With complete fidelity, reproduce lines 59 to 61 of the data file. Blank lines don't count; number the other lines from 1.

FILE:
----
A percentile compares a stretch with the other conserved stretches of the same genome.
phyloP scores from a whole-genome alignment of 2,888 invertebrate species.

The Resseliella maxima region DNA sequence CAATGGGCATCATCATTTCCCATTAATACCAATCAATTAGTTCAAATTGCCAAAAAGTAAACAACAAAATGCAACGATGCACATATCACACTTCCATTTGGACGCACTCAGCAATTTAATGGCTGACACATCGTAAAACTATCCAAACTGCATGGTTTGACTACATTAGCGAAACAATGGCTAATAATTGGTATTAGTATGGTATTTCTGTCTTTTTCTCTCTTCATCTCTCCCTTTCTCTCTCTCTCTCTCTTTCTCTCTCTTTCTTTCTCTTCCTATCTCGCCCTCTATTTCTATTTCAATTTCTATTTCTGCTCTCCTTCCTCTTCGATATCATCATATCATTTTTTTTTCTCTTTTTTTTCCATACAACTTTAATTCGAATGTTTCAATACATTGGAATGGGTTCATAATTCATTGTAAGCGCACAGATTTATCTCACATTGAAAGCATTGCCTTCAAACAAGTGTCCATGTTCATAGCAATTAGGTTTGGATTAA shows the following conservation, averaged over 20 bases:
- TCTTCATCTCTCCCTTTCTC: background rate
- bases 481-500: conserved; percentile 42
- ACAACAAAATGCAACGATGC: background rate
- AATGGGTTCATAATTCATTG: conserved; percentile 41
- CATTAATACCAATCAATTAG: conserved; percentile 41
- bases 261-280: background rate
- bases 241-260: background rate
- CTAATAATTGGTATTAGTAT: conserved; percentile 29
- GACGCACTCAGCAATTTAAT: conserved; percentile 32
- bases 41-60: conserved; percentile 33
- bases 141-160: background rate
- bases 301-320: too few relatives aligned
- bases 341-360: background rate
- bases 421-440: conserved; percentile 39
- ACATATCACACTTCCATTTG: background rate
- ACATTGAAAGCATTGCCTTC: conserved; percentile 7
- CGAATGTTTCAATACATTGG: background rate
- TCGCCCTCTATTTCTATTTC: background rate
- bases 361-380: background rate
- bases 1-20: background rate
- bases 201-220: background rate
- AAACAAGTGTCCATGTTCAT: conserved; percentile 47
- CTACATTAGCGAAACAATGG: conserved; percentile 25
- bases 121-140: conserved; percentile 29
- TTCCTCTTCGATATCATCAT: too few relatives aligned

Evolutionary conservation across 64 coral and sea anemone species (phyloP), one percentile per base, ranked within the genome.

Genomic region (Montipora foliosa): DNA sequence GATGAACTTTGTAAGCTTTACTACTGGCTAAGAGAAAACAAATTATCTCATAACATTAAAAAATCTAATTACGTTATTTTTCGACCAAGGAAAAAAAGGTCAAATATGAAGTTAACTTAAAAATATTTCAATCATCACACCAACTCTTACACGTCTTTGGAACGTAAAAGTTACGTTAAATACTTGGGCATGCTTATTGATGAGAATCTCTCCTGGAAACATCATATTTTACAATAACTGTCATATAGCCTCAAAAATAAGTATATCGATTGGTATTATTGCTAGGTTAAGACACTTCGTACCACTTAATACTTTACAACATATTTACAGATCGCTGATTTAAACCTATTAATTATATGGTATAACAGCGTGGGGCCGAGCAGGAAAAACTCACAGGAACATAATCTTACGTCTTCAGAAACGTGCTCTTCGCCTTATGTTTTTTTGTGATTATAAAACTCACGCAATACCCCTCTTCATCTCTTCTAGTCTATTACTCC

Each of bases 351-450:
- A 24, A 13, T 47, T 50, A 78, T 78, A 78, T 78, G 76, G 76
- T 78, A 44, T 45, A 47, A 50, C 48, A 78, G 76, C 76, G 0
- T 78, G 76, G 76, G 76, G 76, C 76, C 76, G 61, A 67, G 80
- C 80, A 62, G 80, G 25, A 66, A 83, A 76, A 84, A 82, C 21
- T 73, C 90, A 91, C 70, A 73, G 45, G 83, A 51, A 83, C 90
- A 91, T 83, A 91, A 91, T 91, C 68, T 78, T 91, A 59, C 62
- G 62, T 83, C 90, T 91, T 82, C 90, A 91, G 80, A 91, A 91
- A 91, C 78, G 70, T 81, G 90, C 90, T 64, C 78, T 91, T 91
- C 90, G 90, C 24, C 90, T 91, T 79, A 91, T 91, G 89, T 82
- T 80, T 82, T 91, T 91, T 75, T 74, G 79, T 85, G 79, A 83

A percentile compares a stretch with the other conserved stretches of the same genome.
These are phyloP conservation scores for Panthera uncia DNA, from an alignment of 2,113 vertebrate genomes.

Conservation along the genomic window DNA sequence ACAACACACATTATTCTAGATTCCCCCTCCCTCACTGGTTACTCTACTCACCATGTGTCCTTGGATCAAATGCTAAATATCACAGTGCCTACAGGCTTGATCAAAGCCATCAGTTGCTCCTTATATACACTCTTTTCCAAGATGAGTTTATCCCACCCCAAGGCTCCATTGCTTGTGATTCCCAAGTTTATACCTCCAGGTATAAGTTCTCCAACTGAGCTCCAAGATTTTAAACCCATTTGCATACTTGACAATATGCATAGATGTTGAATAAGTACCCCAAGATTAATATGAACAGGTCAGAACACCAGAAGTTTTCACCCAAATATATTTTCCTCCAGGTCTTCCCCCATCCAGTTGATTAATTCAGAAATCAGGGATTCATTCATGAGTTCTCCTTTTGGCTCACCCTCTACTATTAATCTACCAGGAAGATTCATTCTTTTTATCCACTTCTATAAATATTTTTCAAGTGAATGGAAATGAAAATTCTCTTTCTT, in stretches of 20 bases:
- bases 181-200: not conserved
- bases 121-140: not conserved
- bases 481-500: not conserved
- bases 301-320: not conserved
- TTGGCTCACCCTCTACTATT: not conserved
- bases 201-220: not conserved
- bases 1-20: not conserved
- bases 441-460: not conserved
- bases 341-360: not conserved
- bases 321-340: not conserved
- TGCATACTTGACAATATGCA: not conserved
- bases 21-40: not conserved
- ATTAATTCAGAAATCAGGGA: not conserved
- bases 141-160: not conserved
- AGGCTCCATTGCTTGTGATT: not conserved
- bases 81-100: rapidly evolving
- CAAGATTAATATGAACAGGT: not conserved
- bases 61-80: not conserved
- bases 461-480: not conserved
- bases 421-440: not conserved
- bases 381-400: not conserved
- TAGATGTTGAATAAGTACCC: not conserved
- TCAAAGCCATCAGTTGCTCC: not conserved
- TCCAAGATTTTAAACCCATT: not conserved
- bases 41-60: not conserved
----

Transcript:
- AGGCTCCATTGCTTGTGATT: not conserved
- bases 81-100: rapidly evolving
- CAAGATTAATATGAACAGGT: not conserved